The experiment, conducted in Australia, tested bolls from six populations on six different days, with bolls taken from different heights of the cotton plant.
Using different default settings, they collected data in the morning from bolls on the plants, at different positions on the fruits. The Felix F-750 took eight scans in each measurement to give an average spectrum. The NIRS device had a wavelength range of 310–1100 nm and spectral resolution of 8–13 nm.
Then, the scientists harvested the same bolls and cooled them through air-conditioning to test them in the laboratory, as shown in Figure 2.
Finally, the bolls were used in the boll-cutting technique to compare the readings with measurements of the NIRS device.
The F-750 is designed to minimize the effects of stray sunlight and changes in lighting, making it ideal for use in field, as well as the laboratory.
Though the F-750 is small and portable, it is an industry-standard manufactured by Felix Intruments- Applied Food Science, known for its accuracy. It has been used globally for many fruits and animal products, making it a natural choice when investigating NIRS application on both food and non-food farm products.
Moreover, the F-750 has a model building software, with easy to follow instructions, to extend its use to new varieties, species, or locations. This aspect of the tool was very important for the experiment during calibration, validation, and model-building steps of chemometrics.
The F-750 NIRS device uses both NIR and visible light, so the scientists could test the effects of both light bands and were able to eliminate visible light spectroscopy without conducting another separate experiment.
The NIRS device can measure total soluble solids, dry matter, internal color, and external color within 7 seconds for each sample.
The scientists used the absorbance spectra and a Partial Least Squares (PLS) model to analyze cotton bolls. Calibration models considered location (field or laboratory) and testing position on bolls.
They found the best spectra for maturity determination were 840 and 940 nm, as shown in Figure 3B.
The F-750 NIRS device could be calibrated and validated with high accuracy of 96%,for two levels of boll maturity: immature and mature. The scientists, Long and Bange, attribute this to cotton’s high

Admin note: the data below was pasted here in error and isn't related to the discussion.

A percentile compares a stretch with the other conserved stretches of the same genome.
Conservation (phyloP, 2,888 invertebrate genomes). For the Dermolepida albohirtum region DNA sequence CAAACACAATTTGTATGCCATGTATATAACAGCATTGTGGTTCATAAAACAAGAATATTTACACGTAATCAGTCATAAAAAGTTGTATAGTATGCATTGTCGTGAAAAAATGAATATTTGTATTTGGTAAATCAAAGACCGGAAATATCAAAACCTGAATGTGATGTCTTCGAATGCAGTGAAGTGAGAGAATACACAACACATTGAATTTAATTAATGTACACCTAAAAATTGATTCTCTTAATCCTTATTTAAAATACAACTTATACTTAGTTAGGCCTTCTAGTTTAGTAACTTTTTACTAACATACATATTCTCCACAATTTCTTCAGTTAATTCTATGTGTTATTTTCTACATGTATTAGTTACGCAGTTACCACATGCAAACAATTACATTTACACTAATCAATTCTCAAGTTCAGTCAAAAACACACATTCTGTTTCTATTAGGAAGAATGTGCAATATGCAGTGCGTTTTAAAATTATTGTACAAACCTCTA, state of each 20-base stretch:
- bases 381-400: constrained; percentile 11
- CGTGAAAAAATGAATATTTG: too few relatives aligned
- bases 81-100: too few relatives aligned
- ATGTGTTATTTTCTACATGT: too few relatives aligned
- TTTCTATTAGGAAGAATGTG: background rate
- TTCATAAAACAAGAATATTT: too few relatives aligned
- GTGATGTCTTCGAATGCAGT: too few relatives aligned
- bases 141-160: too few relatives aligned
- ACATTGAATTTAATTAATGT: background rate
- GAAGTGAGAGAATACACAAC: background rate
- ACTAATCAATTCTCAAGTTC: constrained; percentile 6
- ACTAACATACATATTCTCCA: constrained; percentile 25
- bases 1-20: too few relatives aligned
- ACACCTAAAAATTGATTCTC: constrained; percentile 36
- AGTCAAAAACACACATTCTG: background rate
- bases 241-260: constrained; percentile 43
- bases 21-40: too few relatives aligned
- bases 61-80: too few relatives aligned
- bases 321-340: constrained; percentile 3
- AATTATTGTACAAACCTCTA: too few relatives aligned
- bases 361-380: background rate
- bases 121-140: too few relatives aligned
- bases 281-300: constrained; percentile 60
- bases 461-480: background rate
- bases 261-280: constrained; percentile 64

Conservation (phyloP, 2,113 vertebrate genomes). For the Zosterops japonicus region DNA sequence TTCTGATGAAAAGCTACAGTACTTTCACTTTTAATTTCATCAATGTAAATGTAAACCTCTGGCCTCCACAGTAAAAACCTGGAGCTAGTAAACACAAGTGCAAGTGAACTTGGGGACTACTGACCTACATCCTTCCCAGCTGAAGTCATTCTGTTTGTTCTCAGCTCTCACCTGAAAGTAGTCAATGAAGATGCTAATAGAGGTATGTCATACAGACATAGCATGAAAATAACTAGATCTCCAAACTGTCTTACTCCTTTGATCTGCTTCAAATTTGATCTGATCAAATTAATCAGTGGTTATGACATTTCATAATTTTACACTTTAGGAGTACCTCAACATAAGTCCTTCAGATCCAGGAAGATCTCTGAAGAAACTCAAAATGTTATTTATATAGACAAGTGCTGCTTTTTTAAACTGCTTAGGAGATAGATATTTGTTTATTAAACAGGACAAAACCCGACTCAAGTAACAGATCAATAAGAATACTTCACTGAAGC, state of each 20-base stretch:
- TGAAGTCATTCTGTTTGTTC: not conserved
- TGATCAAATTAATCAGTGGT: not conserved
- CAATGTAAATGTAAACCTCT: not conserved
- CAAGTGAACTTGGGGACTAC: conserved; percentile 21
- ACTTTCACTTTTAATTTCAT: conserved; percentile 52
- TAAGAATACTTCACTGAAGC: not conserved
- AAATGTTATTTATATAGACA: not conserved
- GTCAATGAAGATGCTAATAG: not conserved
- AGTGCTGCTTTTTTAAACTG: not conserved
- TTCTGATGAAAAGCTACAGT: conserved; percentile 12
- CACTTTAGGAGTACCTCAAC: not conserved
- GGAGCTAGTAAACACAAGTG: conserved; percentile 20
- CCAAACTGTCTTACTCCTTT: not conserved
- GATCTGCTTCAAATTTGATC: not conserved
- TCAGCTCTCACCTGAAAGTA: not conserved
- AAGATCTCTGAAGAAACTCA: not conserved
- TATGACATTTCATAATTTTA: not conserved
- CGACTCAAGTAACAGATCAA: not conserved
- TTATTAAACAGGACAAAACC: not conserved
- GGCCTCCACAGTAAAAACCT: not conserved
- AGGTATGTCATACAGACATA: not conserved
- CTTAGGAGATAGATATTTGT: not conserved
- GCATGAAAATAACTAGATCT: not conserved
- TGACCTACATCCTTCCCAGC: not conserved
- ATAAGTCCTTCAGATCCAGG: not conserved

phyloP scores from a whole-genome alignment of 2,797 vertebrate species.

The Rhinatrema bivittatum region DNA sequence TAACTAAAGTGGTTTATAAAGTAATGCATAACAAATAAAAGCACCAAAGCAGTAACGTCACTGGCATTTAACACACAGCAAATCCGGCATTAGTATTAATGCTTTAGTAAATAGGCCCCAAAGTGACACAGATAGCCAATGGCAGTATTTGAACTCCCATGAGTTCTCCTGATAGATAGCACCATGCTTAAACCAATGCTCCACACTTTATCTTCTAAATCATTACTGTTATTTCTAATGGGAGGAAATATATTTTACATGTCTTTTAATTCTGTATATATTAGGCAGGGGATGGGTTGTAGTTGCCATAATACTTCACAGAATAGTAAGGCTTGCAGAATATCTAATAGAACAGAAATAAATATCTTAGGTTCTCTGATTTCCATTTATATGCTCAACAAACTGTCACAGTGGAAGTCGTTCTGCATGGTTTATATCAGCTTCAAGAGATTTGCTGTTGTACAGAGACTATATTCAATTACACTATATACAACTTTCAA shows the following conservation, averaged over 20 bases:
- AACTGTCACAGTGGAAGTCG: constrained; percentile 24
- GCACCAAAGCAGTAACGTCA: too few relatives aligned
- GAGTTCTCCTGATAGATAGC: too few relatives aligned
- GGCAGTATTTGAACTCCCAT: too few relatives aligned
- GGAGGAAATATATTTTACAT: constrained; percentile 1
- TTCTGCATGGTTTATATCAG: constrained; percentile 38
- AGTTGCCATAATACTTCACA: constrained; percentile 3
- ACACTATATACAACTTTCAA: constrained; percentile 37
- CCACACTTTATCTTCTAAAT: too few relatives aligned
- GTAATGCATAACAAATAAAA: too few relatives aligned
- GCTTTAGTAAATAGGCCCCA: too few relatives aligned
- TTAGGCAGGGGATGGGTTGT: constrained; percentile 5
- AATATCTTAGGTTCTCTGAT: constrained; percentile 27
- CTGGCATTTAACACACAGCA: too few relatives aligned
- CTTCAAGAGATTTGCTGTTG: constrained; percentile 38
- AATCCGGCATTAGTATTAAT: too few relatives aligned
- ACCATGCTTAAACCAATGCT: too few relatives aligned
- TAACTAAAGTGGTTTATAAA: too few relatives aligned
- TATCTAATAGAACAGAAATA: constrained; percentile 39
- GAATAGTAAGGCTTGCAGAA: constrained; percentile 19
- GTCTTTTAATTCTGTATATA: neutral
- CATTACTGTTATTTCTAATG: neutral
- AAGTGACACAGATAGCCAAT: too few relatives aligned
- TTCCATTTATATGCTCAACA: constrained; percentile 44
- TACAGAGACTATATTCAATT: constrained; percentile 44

concentrations of cellulose content, which increases in time. Hence, they concluded that NIRS is sensitive to cellulose content.
The scientists found that size of the fruit had no influence, and NIR could penetrate the bolls, possibly to a depth of 5 mm. There were also no major changes in the external skin, so the changes significant for maturity arise from the composition of the bolls.
The NIRS device seems to be ideal for field measurements of maturity, as the measurements did not differ from estimations made in controlled laboratory conditions. There were no significant differences in measurements due to position, indicating that the boll composition is homogeneous. Therefore, bolls can be tested at any place, making the application of NIRS more flexible in the field.
As a result, the scientists were able to recommend the in-field use of the F-750 Produce Quality Meter to determine the maturity of unopened cotton bolls.
The scientists recommend more studies with the F-750 to extend its use in the fields for real-life farm management. They want to test the NIRS predictions over a range of seasons, sites, and cultivars so that a robust model can be suggested for practical use. They also want to explore the possibility of combining the NIRS device in robotic applications for constant in-field monitoring of boll maturity to increase the cotton yield per acre.
Science Writer, CID Bio-Science
Ph.D. Ecology and Environmental Science, B.Sc Agriculture
Feature image courtesy of Alabama Extension.
Long, R. L., & Bange, M. P. (2020). Measuring the maturity of unopened cotton bolls with near infrared spectroscopy. Journal of Near Infrared Spectroscopy, 28(4), 204-213. DOI: https://doi.org/10.1177/0967033520911463